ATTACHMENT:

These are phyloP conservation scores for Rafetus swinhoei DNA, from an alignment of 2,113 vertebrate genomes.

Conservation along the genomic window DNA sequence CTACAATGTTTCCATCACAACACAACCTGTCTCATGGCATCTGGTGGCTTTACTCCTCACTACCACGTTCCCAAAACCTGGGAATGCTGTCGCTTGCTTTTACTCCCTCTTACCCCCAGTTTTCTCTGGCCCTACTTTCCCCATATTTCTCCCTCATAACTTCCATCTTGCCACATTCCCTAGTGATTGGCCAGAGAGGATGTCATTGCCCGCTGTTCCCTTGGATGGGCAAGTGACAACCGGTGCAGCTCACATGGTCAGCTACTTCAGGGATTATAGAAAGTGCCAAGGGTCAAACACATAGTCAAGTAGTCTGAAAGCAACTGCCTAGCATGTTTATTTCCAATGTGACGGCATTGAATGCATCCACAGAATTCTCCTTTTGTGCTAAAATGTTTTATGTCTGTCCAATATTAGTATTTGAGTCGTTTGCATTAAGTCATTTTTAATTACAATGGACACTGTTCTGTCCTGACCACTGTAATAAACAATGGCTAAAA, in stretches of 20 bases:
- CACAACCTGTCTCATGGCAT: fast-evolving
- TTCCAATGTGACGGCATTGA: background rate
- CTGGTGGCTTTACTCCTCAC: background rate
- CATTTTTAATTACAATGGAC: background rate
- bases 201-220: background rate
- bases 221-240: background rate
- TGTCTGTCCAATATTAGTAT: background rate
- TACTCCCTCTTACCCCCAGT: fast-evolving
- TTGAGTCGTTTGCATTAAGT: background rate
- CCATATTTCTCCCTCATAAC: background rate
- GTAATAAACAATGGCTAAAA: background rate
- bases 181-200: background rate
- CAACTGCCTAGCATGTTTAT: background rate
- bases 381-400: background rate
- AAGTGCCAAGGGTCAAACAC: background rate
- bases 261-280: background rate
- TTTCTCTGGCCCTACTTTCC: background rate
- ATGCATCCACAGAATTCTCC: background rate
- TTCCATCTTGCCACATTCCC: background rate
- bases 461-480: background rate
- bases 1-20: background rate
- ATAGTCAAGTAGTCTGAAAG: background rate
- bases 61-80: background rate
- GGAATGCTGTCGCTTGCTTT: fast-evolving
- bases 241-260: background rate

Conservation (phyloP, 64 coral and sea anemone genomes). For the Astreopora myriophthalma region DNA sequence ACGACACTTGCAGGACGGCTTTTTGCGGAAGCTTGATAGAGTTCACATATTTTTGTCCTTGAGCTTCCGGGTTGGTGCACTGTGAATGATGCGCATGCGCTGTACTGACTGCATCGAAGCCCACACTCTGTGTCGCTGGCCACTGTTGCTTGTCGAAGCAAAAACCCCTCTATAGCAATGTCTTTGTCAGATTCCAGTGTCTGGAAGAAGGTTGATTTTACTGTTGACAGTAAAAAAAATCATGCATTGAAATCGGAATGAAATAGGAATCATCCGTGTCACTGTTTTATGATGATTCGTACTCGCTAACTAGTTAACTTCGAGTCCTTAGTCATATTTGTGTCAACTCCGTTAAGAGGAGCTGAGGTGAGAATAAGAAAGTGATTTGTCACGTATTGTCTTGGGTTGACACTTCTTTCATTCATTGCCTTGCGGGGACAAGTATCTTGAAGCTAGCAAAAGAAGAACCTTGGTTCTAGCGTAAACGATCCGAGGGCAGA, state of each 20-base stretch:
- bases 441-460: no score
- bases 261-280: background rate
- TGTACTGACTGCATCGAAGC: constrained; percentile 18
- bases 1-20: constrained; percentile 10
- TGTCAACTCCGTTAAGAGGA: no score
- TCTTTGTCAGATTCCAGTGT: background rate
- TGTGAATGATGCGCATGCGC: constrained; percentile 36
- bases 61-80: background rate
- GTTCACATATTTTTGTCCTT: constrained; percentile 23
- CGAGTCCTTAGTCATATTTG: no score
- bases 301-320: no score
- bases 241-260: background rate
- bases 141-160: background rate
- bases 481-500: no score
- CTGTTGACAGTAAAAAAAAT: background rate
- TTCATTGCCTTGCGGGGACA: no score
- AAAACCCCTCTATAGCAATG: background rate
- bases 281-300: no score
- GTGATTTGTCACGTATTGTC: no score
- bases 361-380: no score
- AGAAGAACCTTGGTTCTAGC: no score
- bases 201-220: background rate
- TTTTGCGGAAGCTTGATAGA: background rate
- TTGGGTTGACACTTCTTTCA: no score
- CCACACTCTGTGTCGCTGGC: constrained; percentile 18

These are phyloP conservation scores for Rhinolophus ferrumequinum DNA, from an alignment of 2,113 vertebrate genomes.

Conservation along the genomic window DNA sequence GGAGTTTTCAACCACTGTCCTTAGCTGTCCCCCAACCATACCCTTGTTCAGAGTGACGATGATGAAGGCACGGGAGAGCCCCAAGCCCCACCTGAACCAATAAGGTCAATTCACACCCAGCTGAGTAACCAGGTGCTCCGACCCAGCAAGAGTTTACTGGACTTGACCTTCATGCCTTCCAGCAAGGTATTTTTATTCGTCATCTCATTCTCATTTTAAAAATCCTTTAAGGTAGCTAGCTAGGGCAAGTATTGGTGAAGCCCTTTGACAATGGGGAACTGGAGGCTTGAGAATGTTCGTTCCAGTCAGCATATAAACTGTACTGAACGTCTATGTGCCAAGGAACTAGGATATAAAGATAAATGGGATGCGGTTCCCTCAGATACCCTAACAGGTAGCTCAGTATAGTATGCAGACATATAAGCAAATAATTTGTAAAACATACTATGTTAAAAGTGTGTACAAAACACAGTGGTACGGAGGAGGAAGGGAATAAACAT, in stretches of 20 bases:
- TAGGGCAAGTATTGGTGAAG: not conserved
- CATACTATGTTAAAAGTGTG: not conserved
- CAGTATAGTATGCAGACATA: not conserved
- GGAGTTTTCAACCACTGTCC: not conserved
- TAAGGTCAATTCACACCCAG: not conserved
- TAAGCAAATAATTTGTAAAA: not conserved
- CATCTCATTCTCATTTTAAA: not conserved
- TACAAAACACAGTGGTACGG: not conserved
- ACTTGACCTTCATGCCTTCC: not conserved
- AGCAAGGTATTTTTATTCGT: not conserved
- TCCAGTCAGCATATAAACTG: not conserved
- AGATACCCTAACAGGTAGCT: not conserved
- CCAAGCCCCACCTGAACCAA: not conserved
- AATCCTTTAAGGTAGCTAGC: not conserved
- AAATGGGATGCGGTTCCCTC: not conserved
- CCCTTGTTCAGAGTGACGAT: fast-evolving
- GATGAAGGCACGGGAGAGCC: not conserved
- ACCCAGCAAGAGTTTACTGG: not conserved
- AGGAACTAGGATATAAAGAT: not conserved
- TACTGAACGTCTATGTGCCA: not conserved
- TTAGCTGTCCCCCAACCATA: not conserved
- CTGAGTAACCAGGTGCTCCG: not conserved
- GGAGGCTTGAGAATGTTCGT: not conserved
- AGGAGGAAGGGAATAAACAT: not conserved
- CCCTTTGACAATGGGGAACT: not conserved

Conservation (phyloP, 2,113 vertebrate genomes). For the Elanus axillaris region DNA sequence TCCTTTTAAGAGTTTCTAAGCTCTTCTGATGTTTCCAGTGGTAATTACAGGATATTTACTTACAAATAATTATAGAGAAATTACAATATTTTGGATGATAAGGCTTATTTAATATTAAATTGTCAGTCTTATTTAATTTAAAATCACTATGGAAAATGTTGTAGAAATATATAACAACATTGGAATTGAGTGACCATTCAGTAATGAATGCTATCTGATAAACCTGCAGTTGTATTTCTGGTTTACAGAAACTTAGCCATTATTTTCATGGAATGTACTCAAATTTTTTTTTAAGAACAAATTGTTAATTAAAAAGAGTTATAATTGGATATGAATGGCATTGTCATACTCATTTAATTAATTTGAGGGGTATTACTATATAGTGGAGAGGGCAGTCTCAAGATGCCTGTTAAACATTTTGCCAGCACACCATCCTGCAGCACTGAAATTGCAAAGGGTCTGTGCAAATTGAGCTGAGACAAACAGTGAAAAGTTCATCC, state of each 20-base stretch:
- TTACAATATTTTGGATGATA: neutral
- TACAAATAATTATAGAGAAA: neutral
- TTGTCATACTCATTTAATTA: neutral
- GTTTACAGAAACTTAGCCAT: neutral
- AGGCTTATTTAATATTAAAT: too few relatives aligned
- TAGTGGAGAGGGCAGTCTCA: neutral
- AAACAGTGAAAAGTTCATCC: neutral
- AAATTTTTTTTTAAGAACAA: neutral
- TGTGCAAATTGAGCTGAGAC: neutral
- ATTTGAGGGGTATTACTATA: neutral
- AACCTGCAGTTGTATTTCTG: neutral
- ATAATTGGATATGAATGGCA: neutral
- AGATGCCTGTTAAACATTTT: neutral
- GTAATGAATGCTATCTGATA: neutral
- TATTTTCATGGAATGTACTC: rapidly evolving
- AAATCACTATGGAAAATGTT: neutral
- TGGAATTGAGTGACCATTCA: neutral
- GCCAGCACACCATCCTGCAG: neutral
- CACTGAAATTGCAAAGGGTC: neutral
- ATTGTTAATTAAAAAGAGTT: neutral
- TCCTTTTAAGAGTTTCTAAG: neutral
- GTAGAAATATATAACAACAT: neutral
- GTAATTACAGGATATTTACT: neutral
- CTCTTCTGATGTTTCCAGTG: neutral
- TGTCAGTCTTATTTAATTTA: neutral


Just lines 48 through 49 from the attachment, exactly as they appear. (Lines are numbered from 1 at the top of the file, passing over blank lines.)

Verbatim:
- bases 361-380: no score
- AGAAGAACCTTGGTTCTAGC: no score